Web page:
October 22, 2021 |

Past accounting practices at the Saratoga Town Hall continue to haunt the books. The firm hired to prepare the 2020 audit has requested a change order.

Tim Fixter with the firm Fangant, Lewis and Brinda of Lander informed the town in an email dated October 13th that the audit is taking more time than anticipated. The auditors are running into problems.

Mayor Creed James told the town council this week that the additional work means a bigger fee. Straightening out the messy books is going to cost several thousand more dollars than the terms included in the original contract. So the change order is needed, the mayor said.

Pictured above: File photo of Saratoga Town Hall/Police Department. Photo by Cali O’Hare/Bigfoot 99.


Mayor James said the firm has run into a number of issues. According to the email sent to the town and seen by Bigfoot 99, past policies and procedures resulted in a lack of documentation. The auditors have run into “numerous holes” as they try to reconcile and test the books. One of the conclusions, said Fixter, is that past firms “kicked the can down the road” on some of the issues. The bottom line, the town will not receive a clean audit.

Mayor James said no one should be surprised.


Fixter stated in the email that the audit will likely come with an adverse opinion— something that previous administrations had hoped to avoid. The past aversion to fix the problem led to drama at public meetings, and only prolonged inevitable. That’s where the town is now.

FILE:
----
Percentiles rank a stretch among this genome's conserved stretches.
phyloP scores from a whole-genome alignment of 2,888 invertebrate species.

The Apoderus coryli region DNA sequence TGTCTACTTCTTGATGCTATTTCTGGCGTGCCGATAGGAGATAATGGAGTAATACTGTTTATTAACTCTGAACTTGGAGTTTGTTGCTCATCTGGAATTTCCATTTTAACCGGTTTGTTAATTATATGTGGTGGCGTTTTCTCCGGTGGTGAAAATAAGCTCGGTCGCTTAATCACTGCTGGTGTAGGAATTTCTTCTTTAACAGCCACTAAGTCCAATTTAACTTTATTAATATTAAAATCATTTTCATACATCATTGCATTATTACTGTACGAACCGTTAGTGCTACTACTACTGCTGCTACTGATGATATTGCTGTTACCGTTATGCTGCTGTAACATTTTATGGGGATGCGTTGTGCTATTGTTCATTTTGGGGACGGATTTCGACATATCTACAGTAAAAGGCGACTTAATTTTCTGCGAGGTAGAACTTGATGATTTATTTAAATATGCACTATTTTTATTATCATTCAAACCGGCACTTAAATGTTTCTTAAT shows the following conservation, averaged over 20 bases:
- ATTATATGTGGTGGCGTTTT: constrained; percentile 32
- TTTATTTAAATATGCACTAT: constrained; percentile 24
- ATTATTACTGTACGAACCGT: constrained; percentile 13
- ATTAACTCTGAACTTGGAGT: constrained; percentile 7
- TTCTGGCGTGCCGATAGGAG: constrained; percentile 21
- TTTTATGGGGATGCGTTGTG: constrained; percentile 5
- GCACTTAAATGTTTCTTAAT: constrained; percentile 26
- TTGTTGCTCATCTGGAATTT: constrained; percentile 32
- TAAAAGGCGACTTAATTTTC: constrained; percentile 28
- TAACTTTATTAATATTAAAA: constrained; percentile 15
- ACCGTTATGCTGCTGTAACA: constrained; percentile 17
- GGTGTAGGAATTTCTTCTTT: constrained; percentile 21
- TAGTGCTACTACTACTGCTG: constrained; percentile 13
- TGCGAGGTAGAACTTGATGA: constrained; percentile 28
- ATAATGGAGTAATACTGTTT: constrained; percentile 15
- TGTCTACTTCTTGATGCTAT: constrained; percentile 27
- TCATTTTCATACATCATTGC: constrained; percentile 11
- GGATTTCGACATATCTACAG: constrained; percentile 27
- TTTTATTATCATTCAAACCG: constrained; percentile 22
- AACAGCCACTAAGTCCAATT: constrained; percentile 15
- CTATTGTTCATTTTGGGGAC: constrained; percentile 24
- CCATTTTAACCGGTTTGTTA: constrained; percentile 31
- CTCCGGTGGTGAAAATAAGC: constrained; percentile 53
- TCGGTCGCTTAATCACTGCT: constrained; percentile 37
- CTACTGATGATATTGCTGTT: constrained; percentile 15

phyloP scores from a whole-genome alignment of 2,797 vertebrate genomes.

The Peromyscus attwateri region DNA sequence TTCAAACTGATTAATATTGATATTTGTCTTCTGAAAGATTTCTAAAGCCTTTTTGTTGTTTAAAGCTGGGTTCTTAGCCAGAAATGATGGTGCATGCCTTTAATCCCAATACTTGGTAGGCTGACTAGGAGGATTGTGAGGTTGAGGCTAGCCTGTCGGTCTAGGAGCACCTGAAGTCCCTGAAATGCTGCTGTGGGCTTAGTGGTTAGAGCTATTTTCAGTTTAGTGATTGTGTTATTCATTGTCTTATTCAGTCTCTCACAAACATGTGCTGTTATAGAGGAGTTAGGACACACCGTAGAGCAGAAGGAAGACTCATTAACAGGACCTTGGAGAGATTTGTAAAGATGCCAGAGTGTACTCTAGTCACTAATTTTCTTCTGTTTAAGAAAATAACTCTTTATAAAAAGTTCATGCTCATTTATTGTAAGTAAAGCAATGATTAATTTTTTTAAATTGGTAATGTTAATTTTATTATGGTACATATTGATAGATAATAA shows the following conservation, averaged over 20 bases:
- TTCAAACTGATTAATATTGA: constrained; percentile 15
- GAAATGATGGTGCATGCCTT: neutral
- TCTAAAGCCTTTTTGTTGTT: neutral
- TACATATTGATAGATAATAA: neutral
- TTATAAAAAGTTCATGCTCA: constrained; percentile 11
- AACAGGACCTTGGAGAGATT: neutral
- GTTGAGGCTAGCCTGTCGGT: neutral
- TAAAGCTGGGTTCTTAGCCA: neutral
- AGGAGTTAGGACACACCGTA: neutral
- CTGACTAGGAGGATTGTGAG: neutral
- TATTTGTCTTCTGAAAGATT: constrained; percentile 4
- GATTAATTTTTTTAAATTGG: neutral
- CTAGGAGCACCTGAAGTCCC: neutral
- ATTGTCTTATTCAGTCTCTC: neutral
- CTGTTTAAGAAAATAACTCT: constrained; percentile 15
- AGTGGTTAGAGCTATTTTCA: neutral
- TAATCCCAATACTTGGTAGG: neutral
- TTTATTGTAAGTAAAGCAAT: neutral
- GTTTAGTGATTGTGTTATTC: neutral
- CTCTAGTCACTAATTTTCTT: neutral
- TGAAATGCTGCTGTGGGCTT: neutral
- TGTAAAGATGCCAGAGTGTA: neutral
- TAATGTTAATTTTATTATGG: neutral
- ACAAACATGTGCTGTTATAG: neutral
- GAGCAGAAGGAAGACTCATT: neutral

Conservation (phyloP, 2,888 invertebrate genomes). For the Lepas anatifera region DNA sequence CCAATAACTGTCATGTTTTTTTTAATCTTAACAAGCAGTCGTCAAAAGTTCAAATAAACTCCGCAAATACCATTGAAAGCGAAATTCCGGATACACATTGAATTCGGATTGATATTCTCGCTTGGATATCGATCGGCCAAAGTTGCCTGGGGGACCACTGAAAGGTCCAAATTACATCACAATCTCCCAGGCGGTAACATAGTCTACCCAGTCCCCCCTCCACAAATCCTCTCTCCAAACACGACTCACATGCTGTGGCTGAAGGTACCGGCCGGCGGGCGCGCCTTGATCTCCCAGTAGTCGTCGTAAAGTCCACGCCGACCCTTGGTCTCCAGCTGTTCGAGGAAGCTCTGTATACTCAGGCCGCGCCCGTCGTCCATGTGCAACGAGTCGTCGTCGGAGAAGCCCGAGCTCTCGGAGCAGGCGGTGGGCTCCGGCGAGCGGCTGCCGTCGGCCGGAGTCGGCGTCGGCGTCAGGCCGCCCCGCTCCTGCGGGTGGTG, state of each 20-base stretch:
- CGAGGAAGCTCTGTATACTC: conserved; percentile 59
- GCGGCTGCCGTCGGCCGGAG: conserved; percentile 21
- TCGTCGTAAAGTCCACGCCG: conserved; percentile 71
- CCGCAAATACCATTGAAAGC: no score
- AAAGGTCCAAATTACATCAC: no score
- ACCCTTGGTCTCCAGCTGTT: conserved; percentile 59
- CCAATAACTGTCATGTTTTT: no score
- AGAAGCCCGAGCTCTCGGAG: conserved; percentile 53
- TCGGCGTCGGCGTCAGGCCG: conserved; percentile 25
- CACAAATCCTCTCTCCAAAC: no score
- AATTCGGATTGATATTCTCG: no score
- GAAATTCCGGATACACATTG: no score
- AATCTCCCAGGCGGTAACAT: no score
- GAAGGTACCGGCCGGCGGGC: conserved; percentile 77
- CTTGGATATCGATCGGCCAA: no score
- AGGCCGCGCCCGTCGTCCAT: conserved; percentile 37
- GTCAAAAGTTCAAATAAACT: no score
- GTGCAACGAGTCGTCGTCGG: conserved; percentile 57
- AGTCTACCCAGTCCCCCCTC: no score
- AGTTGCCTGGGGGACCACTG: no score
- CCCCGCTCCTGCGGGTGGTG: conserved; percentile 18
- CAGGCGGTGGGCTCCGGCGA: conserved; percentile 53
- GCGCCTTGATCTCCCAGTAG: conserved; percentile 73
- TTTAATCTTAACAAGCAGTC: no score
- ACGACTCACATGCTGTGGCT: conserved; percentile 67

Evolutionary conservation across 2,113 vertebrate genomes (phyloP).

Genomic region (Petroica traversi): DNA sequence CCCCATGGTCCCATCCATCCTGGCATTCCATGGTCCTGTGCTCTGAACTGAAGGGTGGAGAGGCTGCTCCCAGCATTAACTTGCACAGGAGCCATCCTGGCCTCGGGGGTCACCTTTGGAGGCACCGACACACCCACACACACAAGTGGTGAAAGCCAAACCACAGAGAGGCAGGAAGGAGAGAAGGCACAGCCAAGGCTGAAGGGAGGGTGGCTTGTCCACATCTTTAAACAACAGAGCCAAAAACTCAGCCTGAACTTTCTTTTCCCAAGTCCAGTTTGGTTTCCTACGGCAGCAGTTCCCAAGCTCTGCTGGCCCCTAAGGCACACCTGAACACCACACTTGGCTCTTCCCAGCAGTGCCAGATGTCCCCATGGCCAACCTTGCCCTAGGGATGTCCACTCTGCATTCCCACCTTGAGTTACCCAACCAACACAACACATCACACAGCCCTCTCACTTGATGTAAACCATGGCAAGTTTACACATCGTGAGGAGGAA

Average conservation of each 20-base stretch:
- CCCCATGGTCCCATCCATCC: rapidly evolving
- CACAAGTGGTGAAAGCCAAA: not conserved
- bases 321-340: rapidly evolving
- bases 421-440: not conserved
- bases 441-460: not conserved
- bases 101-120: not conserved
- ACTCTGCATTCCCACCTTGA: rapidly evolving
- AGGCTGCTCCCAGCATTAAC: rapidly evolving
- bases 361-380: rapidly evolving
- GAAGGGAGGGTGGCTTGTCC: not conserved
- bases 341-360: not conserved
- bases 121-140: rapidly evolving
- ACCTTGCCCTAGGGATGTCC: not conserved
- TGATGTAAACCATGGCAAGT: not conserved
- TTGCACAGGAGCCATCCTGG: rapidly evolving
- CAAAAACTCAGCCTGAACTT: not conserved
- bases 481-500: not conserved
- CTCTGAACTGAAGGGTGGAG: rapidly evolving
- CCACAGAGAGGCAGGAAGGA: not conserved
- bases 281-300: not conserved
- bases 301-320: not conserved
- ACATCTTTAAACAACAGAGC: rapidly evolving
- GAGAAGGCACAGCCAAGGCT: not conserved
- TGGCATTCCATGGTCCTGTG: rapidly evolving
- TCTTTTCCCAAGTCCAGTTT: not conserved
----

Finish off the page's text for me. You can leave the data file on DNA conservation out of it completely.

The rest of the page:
Mayor James said the auditor recommends fixing what can be repaired and set policies in place to avoid the mistakes that led to the current problems.


The Fixter email concluded that past problems were the result of poor coaching of town employees by the outside accountants who were hired to supervise the process and establish policies. Personnel changes compounded the problem, the email notes. Fixter added that the inability to produce a clean audit is the result of poor record keeping, not something “malicious.”

Councilman Jon Nelson, who first raised questions about the bookkeeping practices at Town Hall said the findings are expected, and in some ways refreshing after a series of audits that tried to paper over the mistakes.


Councilman Ron Hutchins, who joined the meeting by phone Tuesday night, said he agreed with Nelson’s assessment.


Mayor Creed James said Fixter and his team at the Lander firm were complimentary of the current staff at Town Hall in their efforts to help with the audit. The additional cost to finish the 2020 audit could run as high as $7,000, Mayor James said. Council unanimously approved the change order so the work can wrap up and the auditors can move onto 2021, which ended on June 30th.

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